Density Functional Theory Study of OH and CO Adsorption on the Pt2Ru3 Surface

Wednesday, 8 October 2014: 17:20
Sunrise, 2nd Floor, Galactic Ballroom 7 (Moon Palace Resort)
M. K. Alam and H. Takaba (Kogakuin University)
It is well established that the catalytic properties of metal can be markedly changed by alloying with a second metal in polymer electrolyte fuel cells [1]. Pt-Ru alloys are known to substantially improve the catalytic performance in the electrochemical oxidation of CO from CO contaminated hydrogen fuels. The presence of small amounts of CO that are carried over in the H2 feed from the reformer act to poison Pt surface sites. The addition of Ru to Pt helps to prevent CO poisoning of the Pt surface sites that carry out H2 oxidation. Ru promotes the catalytic oxidation of CO to form CO2 and may also weaken the Pt-CO interaction. Most practical anode fuel cell catalysts consist of Pt nanoparticles alloyed by a second components are Ru, Mo and Sn. Among the binary systems the Pt-Ru combination has proved to be most successful at enhancing electro-catalytic activity [2]. The CO itself is usually assumed to follow a so-called bifunctional mechanism, originally suggested by Watanbe and Motoo [3]. For H2 oxidation in the presence of CO, Watanabe and Motoo have proposed a combined mechanism, in which the ligand and bifunctional effects may coexist [2,4]. The improvement of the catalytic performance requires an understanding of the reaction mechanism at the atomistic level. Multi-scale simulation study of the electro-oxidation of CO at the Pt-Ru alloy interface is very important to provide new insights into the reaction mechanism.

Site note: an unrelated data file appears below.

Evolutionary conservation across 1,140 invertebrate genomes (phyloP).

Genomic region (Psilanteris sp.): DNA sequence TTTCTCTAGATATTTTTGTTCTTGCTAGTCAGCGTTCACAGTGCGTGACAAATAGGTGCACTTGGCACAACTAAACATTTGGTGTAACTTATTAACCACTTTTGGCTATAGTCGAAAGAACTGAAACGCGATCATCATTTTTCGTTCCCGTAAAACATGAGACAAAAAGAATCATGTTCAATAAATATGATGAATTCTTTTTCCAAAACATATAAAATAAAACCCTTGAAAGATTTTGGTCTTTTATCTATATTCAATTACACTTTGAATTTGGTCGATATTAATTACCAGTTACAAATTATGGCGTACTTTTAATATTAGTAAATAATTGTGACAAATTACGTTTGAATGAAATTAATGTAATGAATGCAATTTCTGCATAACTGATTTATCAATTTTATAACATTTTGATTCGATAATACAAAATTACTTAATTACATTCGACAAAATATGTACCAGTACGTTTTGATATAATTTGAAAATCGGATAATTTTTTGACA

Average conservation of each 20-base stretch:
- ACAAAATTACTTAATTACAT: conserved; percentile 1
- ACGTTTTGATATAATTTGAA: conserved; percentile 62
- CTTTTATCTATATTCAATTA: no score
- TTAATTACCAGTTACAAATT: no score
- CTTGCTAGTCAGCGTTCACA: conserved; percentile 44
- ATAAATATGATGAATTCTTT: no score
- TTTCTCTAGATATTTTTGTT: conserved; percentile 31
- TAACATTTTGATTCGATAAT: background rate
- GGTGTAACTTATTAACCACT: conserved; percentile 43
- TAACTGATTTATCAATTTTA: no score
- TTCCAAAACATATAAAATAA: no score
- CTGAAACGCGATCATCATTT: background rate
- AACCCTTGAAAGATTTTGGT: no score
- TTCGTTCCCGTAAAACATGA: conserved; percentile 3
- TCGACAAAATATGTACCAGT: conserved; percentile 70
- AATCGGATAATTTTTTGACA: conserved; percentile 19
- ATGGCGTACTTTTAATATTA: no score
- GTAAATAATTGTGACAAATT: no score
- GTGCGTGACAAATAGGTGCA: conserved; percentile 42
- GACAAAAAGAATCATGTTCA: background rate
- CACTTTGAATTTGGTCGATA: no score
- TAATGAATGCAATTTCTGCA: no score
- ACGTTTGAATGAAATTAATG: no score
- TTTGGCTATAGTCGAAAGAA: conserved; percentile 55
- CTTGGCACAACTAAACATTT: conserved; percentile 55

All calculations were performed using density functional theory (DFT) under the generalized gradient approximation with the Perdew-Burke-Ernzerhof (PBE) exchange-correlation functional and Monte Carlo (MC) simulation method. The computational method used in the present study is implemented in the DMol3 [5]. MC simulation has been performed to know the stability of Pt-Ru alloy catalysts during CO oxidation processes.

    Pt-Ru surface is modeled as a five layer slabs with Pt:Ru (2:3) ratio. Initially, we have checked the surface stability of Pt-Ru surface with different positions of Pt and Ru remaining same mixing ratio. We found that fcc based Pt-Ru alloy shows higher stability than the hcp based alloy and we also confirmed that the surface coverage with Pt atoms indicates stable combination. We also notice that 2nd layer positioned with Ru atoms shows higher stability than the other combinations. As a whole the tendency indicates, top surface contains Pt sufficiency and 2nd layer contains Ru sufficiency make the structure stable. Model of Pt-Ru surface where CO are located on the atop, bridge and hollow sites were also examined. We found that the well mixing of Pt by Ru leads to a weaker bond of CO on the surfaces. Many studies assumed that Pt-metal alloy shows more reactivity than pure Pt for CO oxidation but very few studies regarding atomistic level. Coverage change of Pt on the surface of alloy catalysts is further studied by MC simulations. Based on the DFT calculations we correlate the binding energy of alloy catalysts with different Pt coverage. From our MC simulation study we successfully modeled the temperature effect on Pt-Ru alloy surface change as well as CO poisoning influence to Pt coverage of this bimetallic surface.


  1. V. Ponce, G.C. Bond, Catalysis by Metals and Alloys; Studies in Surface Science and Catalysis 95; Elsevier: Amsterdam, 1995.
  2. M.Watanabe, M. Uchida, S. Motoo, J. Electroanal. Chem.229, 395 (1987)
  3. M.Watanabe, S. Motoo, J. Electroanal. Chem. 60,275 (1975) 
  4. M. Watanabe, M. Shibata, S. Motoo, J. Electroanal. Chem. 206, 197 (1986)
  5. B. Delley,  J. Chem. Phys. 92, 508 (1990)